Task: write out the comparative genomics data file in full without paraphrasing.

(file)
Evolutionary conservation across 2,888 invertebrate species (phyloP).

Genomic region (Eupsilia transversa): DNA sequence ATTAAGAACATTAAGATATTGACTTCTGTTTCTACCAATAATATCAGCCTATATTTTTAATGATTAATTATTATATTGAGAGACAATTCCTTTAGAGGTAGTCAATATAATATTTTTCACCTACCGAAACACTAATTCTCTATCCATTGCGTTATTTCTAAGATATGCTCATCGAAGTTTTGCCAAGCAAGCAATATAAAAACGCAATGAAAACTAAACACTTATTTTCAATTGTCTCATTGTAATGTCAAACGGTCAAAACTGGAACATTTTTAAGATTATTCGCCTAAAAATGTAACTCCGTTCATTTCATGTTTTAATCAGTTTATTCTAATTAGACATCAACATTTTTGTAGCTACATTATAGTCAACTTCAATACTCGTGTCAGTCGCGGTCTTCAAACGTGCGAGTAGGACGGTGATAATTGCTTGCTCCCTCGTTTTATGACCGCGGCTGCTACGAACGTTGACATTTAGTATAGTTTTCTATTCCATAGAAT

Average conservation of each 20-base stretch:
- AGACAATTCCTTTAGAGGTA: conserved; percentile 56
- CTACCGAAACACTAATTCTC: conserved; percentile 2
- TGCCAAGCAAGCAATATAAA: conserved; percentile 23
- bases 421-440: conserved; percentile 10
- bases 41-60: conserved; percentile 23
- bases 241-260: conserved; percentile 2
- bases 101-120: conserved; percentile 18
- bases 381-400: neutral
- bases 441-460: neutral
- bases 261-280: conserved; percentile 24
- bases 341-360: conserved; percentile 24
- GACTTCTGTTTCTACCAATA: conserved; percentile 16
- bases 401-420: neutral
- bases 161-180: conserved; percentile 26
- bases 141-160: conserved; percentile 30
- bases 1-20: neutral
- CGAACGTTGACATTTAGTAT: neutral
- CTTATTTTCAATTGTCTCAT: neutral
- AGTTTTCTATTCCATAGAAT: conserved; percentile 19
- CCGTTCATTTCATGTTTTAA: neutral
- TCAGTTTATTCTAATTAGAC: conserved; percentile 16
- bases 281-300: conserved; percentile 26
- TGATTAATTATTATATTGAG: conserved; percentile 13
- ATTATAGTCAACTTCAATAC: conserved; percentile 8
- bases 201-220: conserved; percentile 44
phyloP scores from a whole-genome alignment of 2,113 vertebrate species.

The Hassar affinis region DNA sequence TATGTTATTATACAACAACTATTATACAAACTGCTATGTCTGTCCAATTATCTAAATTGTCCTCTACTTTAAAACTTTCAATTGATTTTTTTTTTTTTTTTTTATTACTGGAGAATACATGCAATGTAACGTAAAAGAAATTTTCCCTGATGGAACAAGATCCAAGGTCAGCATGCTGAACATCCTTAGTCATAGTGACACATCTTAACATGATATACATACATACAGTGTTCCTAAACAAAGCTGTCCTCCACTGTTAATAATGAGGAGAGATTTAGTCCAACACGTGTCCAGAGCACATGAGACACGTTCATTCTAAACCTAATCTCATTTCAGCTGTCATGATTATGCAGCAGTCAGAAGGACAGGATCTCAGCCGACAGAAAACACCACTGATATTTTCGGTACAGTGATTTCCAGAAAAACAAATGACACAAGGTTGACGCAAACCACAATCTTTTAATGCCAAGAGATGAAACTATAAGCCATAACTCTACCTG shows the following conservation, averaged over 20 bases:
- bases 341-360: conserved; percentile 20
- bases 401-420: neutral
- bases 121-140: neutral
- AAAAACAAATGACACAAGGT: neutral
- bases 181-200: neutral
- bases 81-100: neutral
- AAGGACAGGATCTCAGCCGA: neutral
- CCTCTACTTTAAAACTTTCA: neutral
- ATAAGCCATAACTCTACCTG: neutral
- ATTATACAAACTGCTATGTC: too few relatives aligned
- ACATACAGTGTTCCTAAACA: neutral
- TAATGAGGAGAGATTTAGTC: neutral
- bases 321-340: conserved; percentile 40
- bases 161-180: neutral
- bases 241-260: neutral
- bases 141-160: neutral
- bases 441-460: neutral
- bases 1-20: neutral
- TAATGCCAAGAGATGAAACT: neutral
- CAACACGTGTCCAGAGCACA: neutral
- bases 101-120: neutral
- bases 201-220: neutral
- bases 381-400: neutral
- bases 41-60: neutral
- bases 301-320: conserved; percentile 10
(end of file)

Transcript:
Evolutionary conservation across 2,888 invertebrate species (phyloP).

Genomic region (Eupsilia transversa): DNA sequence ATTAAGAACATTAAGATATTGACTTCTGTTTCTACCAATAATATCAGCCTATATTTTTAATGATTAATTATTATATTGAGAGACAATTCCTTTAGAGGTAGTCAATATAATATTTTTCACCTACCGAAACACTAATTCTCTATCCATTGCGTTATTTCTAAGATATGCTCATCGAAGTTTTGCCAAGCAAGCAATATAAAAACGCAATGAAAACTAAACACTTATTTTCAATTGTCTCATTGTAATGTCAAACGGTCAAAACTGGAACATTTTTAAGATTATTCGCCTAAAAATGTAACTCCGTTCATTTCATGTTTTAATCAGTTTATTCTAATTAGACATCAACATTTTTGTAGCTACATTATAGTCAACTTCAATACTCGTGTCAGTCGCGGTCTTCAAACGTGCGAGTAGGACGGTGATAATTGCTTGCTCCCTCGTTTTATGACCGCGGCTGCTACGAACGTTGACATTTAGTATAGTTTTCTATTCCATAGAAT

Average conservation of each 20-base stretch:
- AGACAATTCCTTTAGAGGTA: conserved; percentile 56
- CTACCGAAACACTAATTCTC: conserved; percentile 2
- TGCCAAGCAAGCAATATAAA: conserved; percentile 23
- bases 421-440: conserved; percentile 10
- bases 41-60: conserved; percentile 23
- bases 241-260: conserved; percentile 2
- bases 101-120: conserved; percentile 18
- bases 381-400: neutral
- bases 441-460: neutral
- bases 261-280: conserved; percentile 24
- bases 341-360: conserved; percentile 24
- GACTTCTGTTTCTACCAATA: conserved; percentile 16
- bases 401-420: neutral
- bases 161-180: conserved; percentile 26
- bases 141-160: conserved; percentile 30
- bases 1-20: neutral
- CGAACGTTGACATTTAGTAT: neutral
- CTTATTTTCAATTGTCTCAT: neutral
- AGTTTTCTATTCCATAGAAT: conserved; percentile 19
- CCGTTCATTTCATGTTTTAA: neutral
- TCAGTTTATTCTAATTAGAC: conserved; percentile 16
- bases 281-300: conserved; percentile 26
- TGATTAATTATTATATTGAG: conserved; percentile 13
- ATTATAGTCAACTTCAATAC: conserved; percentile 8
- bases 201-220: conserved; percentile 44
phyloP scores from a whole-genome alignment of 2,113 vertebrate species.

The Hassar affinis region DNA sequence TATGTTATTATACAACAACTATTATACAAACTGCTATGTCTGTCCAATTATCTAAATTGTCCTCTACTTTAAAACTTTCAATTGATTTTTTTTTTTTTTTTTTATTACTGGAGAATACATGCAATGTAACGTAAAAGAAATTTTCCCTGATGGAACAAGATCCAAGGTCAGCATGCTGAACATCCTTAGTCATAGTGACACATCTTAACATGATATACATACATACAGTGTTCCTAAACAAAGCTGTCCTCCACTGTTAATAATGAGGAGAGATTTAGTCCAACACGTGTCCAGAGCACATGAGACACGTTCATTCTAAACCTAATCTCATTTCAGCTGTCATGATTATGCAGCAGTCAGAAGGACAGGATCTCAGCCGACAGAAAACACCACTGATATTTTCGGTACAGTGATTTCCAGAAAAACAAATGACACAAGGTTGACGCAAACCACAATCTTTTAATGCCAAGAGATGAAACTATAAGCCATAACTCTACCTG shows the following conservation, averaged over 20 bases:
- bases 341-360: conserved; percentile 20
- bases 401-420: neutral
- bases 121-140: neutral
- AAAAACAAATGACACAAGGT: neutral
- bases 181-200: neutral
- bases 81-100: neutral
- AAGGACAGGATCTCAGCCGA: neutral
- CCTCTACTTTAAAACTTTCA: neutral
- ATAAGCCATAACTCTACCTG: neutral
- ATTATACAAACTGCTATGTC: too few relatives aligned
- ACATACAGTGTTCCTAAACA: neutral
- TAATGAGGAGAGATTTAGTC: neutral
- bases 321-340: conserved; percentile 40
- bases 161-180: neutral
- bases 241-260: neutral
- bases 141-160: neutral
- bases 441-460: neutral
- bases 1-20: neutral
- TAATGCCAAGAGATGAAACT: neutral
- CAACACGTGTCCAGAGCACA: neutral
- bases 101-120: neutral
- bases 201-220: neutral
- bases 381-400: neutral
- bases 41-60: neutral
- bases 301-320: conserved; percentile 10